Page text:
Alliances often highlight strategic differences between participating in Parties and advancing the values of the Green Movement. For example, Greens became allied with centre-right parties to oust the centre-left ruling PRI party of Mexico. Ralph Nader, the 2000 presidential nominee of the US Greens, campaigned with ultra-conservative Catholic Pat Buchanan on joint issues such as farm policy and bans on corporate funding of election campaigns, although this "alliance" between Nader and Buchanan was very specifically limited to the purpose of showing that there was broad support for certain specific issues, across the political spectrum.
Many people, especially members of the Democratic Party, hold Ralph Nader's campaign to blame for the election of US President G. W. Bush in 2000, but US Greens grew dramatically throughout 2001. However, stable coalitions (such as that in Germany) tend to be formed between elections with 'the left' on social issues, and 'the grassroots right' on such issues as (what they consider to be) irresponsible corporate subsidies and public ethics.
A few issues affect most of the green parties around the world, and can often inhibit global cooperation. Some affect structure, and others affect policy:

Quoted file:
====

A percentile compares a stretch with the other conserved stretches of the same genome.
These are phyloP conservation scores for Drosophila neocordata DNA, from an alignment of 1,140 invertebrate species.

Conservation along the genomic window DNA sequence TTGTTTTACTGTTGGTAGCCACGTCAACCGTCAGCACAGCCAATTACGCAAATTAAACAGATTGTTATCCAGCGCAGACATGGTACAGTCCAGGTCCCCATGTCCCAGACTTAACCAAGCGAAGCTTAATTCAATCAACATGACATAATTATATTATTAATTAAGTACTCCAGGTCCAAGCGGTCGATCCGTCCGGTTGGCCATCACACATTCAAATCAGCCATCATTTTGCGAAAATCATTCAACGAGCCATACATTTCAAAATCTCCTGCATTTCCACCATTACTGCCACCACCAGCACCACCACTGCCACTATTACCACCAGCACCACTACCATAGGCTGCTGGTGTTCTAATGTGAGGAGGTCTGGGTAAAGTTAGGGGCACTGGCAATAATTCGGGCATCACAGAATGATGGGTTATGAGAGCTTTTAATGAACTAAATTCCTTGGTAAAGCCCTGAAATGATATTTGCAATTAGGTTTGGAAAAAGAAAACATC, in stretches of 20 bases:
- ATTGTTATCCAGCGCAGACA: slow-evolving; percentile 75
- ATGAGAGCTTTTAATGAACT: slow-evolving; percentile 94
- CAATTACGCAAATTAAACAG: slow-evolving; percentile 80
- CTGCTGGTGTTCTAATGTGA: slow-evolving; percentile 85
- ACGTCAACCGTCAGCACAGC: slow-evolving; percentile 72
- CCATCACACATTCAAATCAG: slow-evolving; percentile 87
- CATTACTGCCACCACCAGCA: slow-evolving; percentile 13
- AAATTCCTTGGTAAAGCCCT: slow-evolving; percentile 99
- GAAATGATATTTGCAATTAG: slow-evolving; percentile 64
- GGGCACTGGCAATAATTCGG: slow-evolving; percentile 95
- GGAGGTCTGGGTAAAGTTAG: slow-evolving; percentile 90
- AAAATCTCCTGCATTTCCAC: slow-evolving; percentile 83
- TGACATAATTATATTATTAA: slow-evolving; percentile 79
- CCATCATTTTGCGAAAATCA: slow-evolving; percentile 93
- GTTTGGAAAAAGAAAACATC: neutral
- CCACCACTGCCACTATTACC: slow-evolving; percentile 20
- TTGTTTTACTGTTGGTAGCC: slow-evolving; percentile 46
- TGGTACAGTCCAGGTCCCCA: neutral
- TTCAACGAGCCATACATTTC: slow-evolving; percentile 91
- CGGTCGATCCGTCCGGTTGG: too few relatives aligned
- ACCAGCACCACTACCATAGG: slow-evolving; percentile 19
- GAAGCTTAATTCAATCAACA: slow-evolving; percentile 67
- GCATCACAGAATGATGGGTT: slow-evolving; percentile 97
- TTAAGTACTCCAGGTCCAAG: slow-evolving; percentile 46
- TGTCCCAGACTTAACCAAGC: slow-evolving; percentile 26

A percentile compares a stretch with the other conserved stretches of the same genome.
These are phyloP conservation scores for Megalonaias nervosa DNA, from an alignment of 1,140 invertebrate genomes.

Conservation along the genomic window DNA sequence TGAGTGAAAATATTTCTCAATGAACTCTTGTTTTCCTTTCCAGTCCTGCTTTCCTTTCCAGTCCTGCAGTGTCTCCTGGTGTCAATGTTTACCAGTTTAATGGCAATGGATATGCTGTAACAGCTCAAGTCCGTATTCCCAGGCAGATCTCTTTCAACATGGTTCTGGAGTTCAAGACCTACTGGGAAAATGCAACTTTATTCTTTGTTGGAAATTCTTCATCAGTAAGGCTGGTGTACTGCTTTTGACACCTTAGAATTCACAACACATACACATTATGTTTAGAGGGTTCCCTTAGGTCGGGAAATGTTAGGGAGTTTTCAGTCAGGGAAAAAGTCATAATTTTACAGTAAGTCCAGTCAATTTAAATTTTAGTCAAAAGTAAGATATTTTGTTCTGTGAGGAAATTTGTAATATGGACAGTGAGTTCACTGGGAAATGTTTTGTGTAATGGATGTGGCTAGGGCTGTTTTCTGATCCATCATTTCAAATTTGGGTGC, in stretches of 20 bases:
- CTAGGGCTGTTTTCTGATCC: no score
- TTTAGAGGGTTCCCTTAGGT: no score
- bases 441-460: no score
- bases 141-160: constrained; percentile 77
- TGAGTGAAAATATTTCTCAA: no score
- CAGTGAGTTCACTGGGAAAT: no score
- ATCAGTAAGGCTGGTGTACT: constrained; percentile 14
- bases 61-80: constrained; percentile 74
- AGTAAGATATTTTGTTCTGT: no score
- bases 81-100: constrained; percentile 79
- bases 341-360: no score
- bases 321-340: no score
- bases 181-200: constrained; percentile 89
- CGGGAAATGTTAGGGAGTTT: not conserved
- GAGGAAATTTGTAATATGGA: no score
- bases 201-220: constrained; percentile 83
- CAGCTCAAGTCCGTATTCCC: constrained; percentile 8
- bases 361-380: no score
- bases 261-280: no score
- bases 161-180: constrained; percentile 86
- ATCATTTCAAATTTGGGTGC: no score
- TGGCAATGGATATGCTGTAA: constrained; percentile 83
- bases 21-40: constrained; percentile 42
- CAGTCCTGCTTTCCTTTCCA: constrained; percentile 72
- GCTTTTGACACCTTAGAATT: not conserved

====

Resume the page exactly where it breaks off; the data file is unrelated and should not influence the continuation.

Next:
On matters of ecology, extinction, biosafety, biosecurity, safe trade and health security, "Greens" generally agree or at least have some agreement to agree, typically based on (scientific) consensus, using a consensus decision making process.
There are very substantial policy differences between and among Green Parties in each country and culture, and constant debate about the degree to which natural ecology and individual needs align.
Around the world, there has been an explosion of Green Parties over the last 30 years. Green Parties now exist in most countries with democratic systems: from Canada to Peru; from Norway to South Africa; from Ireland to Mongolia. There is Green representation at national, regional and local levels in many countries around the world. Even in some countries without democratic systems, there are now Green NGOs: for instance, in China there is Green-Web. Links to all the Green Parties around the world can be found at www.greens.org.